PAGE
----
After so many years of building bikes using frames from Calfee Design, I had somehow forgotten Calfee build their frames using asymmetric bottom bracket shells. I’ve never seen a mis-aligned Calfee frame, but you can clearly see in the photo that neither the seat-tube nor the down-tube intersect the shell at its center. This is intentional, and perfectly okay as long as the bottom bracket, the wheels, the steering axis, and the saddle’s center are all within the same plane. That is to say the frame must be in alignment, and it is, even though the shell is offset to starboard.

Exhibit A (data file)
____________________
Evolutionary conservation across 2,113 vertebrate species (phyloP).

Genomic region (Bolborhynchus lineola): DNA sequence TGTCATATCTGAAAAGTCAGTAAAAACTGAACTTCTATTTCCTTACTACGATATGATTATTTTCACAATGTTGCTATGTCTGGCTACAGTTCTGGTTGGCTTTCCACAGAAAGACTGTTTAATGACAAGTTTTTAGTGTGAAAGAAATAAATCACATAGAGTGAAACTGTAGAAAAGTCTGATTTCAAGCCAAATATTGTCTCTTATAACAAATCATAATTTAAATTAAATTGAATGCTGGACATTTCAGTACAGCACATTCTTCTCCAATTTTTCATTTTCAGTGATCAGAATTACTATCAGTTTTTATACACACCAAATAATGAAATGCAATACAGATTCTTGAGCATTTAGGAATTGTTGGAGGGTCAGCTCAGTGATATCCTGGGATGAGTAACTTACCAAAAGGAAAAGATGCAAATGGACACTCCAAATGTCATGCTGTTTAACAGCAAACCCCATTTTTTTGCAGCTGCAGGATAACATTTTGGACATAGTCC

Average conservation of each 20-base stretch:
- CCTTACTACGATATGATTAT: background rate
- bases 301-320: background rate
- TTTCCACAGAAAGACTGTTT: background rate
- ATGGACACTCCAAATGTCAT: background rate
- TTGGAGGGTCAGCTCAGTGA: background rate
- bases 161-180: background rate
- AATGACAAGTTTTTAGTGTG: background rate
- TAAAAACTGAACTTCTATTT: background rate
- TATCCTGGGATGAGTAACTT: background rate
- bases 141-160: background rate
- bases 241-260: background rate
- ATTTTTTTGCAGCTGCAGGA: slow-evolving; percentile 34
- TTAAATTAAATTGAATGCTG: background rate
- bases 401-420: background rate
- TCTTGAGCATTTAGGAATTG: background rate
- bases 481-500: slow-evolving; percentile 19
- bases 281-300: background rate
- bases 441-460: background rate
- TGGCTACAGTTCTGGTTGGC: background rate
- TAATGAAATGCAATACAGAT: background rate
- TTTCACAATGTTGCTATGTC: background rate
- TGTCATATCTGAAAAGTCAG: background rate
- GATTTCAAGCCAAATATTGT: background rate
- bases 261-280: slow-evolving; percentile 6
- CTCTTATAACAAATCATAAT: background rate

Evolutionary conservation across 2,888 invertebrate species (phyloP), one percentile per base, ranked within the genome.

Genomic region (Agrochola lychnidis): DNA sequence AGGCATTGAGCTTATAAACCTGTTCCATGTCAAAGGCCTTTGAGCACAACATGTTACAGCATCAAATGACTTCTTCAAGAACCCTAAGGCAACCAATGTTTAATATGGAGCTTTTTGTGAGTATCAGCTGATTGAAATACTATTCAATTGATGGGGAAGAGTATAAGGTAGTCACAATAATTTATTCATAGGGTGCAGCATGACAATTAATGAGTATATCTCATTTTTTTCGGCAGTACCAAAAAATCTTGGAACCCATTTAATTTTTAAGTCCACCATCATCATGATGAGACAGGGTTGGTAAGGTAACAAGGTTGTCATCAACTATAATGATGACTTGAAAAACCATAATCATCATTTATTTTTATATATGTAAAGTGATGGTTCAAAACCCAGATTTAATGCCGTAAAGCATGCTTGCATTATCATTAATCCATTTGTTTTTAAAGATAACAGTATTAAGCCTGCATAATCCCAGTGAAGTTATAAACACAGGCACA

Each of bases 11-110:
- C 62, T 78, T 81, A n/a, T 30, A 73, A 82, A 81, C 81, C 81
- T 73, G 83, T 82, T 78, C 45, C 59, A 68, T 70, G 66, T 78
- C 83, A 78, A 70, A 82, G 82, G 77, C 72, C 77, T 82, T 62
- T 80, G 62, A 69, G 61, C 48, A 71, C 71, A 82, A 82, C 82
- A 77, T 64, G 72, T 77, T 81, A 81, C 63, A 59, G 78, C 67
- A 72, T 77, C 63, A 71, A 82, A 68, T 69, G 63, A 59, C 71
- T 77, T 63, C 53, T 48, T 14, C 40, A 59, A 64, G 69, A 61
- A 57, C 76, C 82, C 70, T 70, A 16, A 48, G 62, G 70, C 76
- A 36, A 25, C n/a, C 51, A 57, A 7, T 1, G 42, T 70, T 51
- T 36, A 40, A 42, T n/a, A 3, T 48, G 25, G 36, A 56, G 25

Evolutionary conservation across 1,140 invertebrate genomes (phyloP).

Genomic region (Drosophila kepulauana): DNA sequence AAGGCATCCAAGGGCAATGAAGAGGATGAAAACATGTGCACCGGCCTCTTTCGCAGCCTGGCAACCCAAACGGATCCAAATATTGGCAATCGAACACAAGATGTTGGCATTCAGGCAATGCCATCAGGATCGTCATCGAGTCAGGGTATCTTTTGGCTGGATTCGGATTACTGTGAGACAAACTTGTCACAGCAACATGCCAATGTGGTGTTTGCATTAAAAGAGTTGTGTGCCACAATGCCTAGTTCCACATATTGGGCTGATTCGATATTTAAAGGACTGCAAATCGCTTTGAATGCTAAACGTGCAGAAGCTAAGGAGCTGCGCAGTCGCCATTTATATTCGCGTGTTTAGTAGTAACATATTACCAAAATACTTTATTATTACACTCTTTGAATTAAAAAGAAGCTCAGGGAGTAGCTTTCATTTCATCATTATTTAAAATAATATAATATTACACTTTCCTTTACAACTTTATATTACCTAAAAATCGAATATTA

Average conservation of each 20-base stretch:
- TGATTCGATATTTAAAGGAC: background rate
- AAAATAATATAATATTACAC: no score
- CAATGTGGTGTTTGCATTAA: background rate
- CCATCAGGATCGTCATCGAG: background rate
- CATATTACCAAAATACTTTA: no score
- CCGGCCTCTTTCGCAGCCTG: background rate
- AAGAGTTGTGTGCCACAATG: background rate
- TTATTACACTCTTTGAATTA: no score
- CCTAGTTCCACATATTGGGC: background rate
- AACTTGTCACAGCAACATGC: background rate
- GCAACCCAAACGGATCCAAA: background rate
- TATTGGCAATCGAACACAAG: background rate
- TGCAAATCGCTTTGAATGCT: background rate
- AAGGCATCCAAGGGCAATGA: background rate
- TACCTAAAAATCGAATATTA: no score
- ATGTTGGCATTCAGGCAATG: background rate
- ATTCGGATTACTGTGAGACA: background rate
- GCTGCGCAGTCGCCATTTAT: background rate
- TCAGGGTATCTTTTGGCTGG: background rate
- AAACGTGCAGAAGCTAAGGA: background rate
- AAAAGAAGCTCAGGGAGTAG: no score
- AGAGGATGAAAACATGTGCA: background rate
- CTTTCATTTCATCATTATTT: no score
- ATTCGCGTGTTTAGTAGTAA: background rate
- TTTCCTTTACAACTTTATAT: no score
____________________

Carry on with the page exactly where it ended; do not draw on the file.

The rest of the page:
If you understand kinematics you will recognize that the attachment lever and parallelogram on a derailleur have different relative movements throughout their stroke. Although the parallelogram ensures the cage’s stability and vertical orientation, it does move through an arc. Since it’s activated by a cable pulling on a lever, and this cable pulls in an effectively linear fashion (as opposed to unwrapping about a barrel), a given amount of cable pulled at the lever will result in different resulting movement at the cage according to location within its range of travel. Manufacturers account for this by matching the radius of the control’s cable wrapping mechanism to the dimensions of the contact points and parallelogram in the derailleur. SRAM in particular, I believe, takes pride in their 1:1 pull-to-response ratio. That’s cool… but one of the sweetest things about Shimano’s latest 11-speed mechanical system is the fast, smooth, and effortless action of the front mechanism. This is acheived using a much longer lever than in the past, even requiring variable cable anchoring. As brilliantly as it works, properly adjusted, it is unfortunately rather unforgiving to even minor variations in spacing from the seat-tube.